THE WALL STREET JOURNAL: Aramco Mulls
Domestic IPO For $5 Bln Export Refinery: "ExxonMobil (XOM) and Royal Dutch/Shell
(RD SC) already operate joint venture refineries in the kingdom, and Shell is
among the first foreigners to enter the upstream sector, exploring for gas."
(ShellNews.net) Posted 10 May 05
DOW JONES NEWSWIRES
LONDON -- State-owned oil giant Saudi Arabian Oil Co. (SOI.YY) Monday said it will seek to list a $5 billion export refinery on the domestic stock market, which has been growing at near 75% a year on high oil prices.
The listing would be the first time private Saudi investors would be allowed to own a piece of the world's biggest oil producer, commonly known as Aramco.
Aramco is looking for a joint venture partner for the new refinery before it launches an IPO, and says it has a shortlist including Asian or U.S. partners.
Aramco has been seeking foreign partners for the refinery, valued at between $4 billion-$5 billion, with a capacity to produce 400,000 barrels day, Isam A. Al-Bayat, vice president of new business development said in a statement. A foreign partner such as one of the big oil majors would lock in customers, guaranteeing revenue in what's traditionally been a volatile business.
A domestic listing could eventually open up the refinery to foreign investors. Under current law, the Saudi stock market, the biggest in the Middle East, is open only to Saudi or neighboring members of the Gulf Cooperation Council. But regulators say laws limiting overseas capital to offshore funds will be lifted within a few years.
It's not immediately clear why Aramco has decided on an IPO. The company has appeared to have had a hard time drawing in foreign investors to a sector that has, until recent high oil prices, operated under thin margins. U.S. refiners have generally opted to upgrade existing facilities rather than overcome the economic and environmental hurdles of building greenfields refineries.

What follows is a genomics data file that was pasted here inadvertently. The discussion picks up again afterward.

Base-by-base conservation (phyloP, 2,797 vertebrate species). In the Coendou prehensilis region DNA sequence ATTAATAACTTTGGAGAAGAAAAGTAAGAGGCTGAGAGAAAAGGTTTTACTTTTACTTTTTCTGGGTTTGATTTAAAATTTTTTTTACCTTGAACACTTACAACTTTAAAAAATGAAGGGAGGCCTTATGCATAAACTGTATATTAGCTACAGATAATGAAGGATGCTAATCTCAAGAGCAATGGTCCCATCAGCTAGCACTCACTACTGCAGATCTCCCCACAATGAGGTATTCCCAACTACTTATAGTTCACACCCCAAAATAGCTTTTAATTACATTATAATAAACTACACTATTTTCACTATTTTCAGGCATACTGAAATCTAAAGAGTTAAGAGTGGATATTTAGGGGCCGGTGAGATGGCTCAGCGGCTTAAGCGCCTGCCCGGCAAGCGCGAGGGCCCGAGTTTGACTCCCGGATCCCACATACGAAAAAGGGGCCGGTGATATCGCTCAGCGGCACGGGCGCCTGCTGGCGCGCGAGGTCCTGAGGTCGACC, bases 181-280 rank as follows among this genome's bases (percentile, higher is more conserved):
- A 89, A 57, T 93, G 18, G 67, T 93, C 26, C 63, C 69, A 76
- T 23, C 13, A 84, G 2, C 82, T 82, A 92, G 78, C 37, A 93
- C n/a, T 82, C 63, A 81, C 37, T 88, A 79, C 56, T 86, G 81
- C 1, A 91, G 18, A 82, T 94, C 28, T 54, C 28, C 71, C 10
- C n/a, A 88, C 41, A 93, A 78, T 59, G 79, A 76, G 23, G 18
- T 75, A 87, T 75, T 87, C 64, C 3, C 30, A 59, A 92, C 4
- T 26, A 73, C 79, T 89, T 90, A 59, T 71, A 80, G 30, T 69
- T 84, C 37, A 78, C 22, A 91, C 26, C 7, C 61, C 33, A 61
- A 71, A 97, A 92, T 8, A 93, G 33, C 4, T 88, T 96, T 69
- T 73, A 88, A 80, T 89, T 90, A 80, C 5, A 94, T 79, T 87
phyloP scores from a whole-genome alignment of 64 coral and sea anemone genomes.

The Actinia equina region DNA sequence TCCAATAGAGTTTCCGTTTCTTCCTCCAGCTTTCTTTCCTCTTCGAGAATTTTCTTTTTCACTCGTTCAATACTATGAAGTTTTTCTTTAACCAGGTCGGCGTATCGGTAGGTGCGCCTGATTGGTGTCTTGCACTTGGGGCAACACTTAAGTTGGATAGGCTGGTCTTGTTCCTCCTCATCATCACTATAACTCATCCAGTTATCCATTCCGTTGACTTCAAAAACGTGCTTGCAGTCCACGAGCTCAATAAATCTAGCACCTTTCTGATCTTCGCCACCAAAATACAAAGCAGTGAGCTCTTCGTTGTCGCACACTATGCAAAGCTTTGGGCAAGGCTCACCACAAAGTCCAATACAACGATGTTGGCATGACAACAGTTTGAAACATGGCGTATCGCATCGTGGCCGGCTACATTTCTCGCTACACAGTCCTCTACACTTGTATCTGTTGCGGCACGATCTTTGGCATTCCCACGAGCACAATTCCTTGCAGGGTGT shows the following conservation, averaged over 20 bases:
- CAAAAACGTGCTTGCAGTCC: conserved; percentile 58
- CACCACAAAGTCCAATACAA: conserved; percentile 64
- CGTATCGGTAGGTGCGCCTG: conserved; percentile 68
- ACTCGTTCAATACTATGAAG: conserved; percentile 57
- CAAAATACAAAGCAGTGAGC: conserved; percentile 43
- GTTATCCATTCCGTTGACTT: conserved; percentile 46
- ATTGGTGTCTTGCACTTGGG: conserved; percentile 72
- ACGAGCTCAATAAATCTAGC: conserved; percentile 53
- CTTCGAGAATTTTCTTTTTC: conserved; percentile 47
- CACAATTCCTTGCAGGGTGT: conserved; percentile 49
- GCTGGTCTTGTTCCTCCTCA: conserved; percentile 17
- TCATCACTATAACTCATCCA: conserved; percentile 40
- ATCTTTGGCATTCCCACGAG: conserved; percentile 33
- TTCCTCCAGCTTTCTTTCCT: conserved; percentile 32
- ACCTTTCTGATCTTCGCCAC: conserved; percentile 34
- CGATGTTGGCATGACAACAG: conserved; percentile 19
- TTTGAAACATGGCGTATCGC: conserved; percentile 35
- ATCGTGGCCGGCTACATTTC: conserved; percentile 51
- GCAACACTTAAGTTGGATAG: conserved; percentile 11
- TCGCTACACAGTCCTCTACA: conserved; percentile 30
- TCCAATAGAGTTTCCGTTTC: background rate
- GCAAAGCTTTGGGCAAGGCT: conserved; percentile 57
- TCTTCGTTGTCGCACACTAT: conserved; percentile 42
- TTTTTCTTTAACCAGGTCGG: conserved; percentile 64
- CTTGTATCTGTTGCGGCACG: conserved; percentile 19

In addition, Aramco's huge commitment to spend some $50 billion to raise crude oil production to 12.5 million b/d by 2009 could make it more attractive to tap into the soaring domestic capital markets to spread some of the venture's risk.
"We are ready whenever the investor is, to be a secure supplier of fuel and feedstock, to serve as the source of a major asset base for expansion, and to participate in, or encourage investors to capitalize on, these opportunities aimed at achieving continued economic development in the Kingdom," al-Bayat said in the statement. Aramco will spend some $20 billion-$23 billion in materials and equipment through 2010, al-Bayat said, part of its efforts to meet strong world oil demand.
A big part of that effort is expanding its refineries. Al-Bayat also said upgrading the 400,000 b/d Rabigh refinery into an integrated petrochemicals complex should be done by 2008. Aramco signed a memorandum of understanding with Sumitomo Chemical of Japan in May, 2004.
Aramco is also considering a $6 billion upgrade to its Ras Tanura and Ju'aymah refineries and petrochemicals plants.
Further projects in the pipeline including conversion industries for olefins, power generation and distribution for Aramco's southern facilities and divestment of non-core assets such as gas turbine repair and refined-products distribution, he said.
Saudi Arabia's petrochemicals industry is already partly privatized through Saudi Basic Industries Corporation, or Sabic, which has listed 30% equity on the Saudi market.
ExxonMobil (XOM) and Royal Dutch/Shell (RD SC) already operate joint venture refineries in the kingdom, and Shell is among the first foreigners to enter the upstream sector, exploring for gas.
-By Shai Oster, Dow Jones Newswires; +44-20-7842-9357; firstname.lastname@example.org
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